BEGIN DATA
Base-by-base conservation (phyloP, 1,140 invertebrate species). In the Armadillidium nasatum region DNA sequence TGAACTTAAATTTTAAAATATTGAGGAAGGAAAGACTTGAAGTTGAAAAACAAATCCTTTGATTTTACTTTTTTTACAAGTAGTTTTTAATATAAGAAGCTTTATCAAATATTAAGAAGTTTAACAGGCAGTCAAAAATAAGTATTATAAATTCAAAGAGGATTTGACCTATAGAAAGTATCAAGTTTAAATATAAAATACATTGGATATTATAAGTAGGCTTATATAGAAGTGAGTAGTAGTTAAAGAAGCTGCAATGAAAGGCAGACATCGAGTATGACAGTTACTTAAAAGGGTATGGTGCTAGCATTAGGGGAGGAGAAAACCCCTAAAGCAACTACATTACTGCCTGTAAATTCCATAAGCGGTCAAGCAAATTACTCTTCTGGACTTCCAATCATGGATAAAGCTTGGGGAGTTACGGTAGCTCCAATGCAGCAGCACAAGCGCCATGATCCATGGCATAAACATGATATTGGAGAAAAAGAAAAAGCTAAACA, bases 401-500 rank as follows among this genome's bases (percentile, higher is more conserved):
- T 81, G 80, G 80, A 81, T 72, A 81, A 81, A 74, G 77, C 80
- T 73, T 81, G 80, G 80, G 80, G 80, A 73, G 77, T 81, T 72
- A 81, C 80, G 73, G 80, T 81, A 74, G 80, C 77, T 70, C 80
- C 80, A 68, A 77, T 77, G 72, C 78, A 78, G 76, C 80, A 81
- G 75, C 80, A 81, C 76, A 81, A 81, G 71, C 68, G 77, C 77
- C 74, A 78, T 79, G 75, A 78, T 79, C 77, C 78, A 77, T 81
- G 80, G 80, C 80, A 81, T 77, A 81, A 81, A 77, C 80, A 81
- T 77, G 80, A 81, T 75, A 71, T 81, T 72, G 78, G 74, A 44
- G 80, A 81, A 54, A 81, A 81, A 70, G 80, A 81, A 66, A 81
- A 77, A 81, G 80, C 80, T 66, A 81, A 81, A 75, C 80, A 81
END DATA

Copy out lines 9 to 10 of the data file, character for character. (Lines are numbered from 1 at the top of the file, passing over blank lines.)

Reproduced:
- T 77, G 80, A 81, T 75, A 71, T 81, T 72, G 78, G 74, A 44
- G 80, A 81, A 54, A 81, A 81, A 70, G 80, A 81, A 66, A 81